JCAHO rewrites the book

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Thursday, July 31, 2003

OAKBROOK TERRACE, Ill. - Several months after JCAHO announced far-reaching changes to the way providers achieve accreditation, the organization is condensing its standards in an effort to reduce paperwork and renew focus on the way providers deliver patient care.

Starting Jan. 1, 2004, all providers - including HMEs - will comply with standards that are both fewer in number and less specific than those currently on the books. Although JCAHO cannot quantify the reduction for HMEs, hospitals will have to comply with 56% fewer standards next year.

Here’s a general example of how the standards have changed: While JCAHO has previously been very specific about the content of contracts, in 2004 the new standard will simply look to see if there is a written agreement between two parties.

“The standard is still there but we have really allowed the organization more freedom to determine what they need to have in that agreement,” said Maryann Popovich, executive director of JCAHO’s home care accreditation program. “When we come to survey the agreement, all we are going to look to see is that there is an agreement, not the specifics we looked for in the past.”

Providers have long been discouraged by standards they believed were outliers. Dennis Trach, regulatory compliance officer at Associated Healthcare in Amherst, N.Y, was particularly galled by a standard that wanted a policy and procedure to govern the company’s utilities.

“In other words, did we turn our lights off at night?” said Trach. “Who cares? What does that have to do with patient care?”

Trach hesitates to celebrate standards that are less specific because that could mean they are more vague. Part of what he likes about the standards put out by ACHC (Associated is accredited by ACHC and JCAHO) is specificity. But he does admit that there’s been a vast change in JCAHO recently.

“The people I’m talking to are saying JCAHO is getting better,” said Trach. “They are helping you comply with the standards, not trying to catch you not doing something.”

News of the revamped standards comes several months after JCAHO announced that it would begin to conduct unannounced surveys in 2006, and about six months after the company said it would do away with scores, seek consistency among JCAHO surveyors and implement a self-survey at the 18-month mark of a triennial survey.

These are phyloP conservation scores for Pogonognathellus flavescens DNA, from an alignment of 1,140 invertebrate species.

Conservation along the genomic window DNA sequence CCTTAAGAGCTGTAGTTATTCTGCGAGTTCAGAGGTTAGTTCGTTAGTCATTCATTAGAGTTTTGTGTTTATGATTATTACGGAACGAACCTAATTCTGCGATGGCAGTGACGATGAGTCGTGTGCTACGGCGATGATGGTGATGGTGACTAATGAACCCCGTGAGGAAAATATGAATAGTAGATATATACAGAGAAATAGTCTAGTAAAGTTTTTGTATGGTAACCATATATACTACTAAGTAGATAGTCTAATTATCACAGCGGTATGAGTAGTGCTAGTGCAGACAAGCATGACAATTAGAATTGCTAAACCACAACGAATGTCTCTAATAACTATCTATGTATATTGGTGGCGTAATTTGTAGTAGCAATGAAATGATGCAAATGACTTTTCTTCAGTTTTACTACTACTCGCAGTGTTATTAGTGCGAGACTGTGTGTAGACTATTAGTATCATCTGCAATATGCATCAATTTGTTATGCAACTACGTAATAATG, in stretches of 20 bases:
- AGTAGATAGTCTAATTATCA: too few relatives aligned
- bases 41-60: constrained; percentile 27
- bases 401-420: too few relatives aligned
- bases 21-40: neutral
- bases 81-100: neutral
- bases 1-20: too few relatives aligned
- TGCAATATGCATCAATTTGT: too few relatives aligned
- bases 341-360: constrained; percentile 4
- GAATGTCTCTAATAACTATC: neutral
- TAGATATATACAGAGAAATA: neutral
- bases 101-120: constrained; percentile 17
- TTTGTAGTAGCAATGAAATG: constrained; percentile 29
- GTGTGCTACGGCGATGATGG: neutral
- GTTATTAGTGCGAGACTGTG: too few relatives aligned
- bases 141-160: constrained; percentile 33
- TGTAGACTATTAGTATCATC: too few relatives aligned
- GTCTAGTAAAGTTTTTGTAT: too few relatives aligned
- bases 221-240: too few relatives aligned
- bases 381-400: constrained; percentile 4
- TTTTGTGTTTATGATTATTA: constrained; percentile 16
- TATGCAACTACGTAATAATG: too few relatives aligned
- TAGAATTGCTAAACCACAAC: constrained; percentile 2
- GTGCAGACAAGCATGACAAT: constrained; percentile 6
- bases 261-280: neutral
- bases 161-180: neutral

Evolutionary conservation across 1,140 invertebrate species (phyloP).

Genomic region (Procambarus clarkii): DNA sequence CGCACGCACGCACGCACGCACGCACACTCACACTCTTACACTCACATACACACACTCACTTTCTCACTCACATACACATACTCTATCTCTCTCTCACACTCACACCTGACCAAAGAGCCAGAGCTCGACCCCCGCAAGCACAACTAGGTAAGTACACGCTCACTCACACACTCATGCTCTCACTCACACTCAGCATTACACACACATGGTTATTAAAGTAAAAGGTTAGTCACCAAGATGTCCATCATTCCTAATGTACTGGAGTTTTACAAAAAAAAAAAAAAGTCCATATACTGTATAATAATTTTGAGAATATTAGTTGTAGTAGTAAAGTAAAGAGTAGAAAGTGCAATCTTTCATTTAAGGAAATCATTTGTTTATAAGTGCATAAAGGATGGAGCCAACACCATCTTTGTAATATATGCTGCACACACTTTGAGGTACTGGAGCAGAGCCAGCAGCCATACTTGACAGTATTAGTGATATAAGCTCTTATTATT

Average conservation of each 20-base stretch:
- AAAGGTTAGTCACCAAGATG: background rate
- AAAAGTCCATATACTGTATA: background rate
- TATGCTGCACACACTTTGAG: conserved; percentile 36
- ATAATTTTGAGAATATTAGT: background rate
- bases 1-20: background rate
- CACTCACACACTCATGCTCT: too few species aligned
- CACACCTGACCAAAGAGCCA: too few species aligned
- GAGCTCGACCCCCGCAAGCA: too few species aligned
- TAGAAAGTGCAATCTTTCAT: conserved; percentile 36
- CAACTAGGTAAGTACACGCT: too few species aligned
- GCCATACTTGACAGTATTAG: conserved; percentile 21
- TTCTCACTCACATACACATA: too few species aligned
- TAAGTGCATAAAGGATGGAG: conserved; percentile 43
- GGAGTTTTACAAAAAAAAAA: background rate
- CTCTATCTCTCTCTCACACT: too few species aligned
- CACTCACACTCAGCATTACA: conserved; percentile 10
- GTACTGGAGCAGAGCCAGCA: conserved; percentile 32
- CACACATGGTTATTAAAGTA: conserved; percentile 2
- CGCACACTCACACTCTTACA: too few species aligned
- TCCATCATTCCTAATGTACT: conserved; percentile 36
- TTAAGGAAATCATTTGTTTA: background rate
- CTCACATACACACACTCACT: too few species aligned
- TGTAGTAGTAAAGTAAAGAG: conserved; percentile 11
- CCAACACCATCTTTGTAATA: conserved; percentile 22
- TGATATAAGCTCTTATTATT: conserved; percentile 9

JCAHO has been accrediting HME companies since 1988. The organization now counts 2,400 different companies in its home care section that provide home medical equipment.

JCAHO has changed standards in the past, but Popovich characterizes these changes – for HME dealers - as the most significant ever because the Joint Commission has completely overhauled the format.

“In all the previous editions [of supplier manuals], we stated the standard and then we had an intent,” she said. “In 2004, the format still states the standard, but now, under the standard, we may have a rationale, which is not an intent. It just states why the standard is important and may state some understanding of the standards.”

Surveyors will measure companies’ performance by scoring them on elements of performance. The degree to which a company complies or does not comply with the various elements will determine whether the standard has been met.

While surveyors will spend less time in providers’ file cabinets, JCAHO wants them to spend more time in dealers’ warehouses and trucks. Trach said JCAHO has been talking about doing more fieldwork for years. But Popovich said it’s happening, and has happened at the three undisclosed HME sites that have piloted the new standards.

“That’s the essential quality of the business,” said Popovich. “Is the right equipment being delivered to the right patient, in the right time sequence, with the right instruction for follow-up and is there appropriate quality follow-up of that equipment, including maintenance and responsiveness to the patient?”

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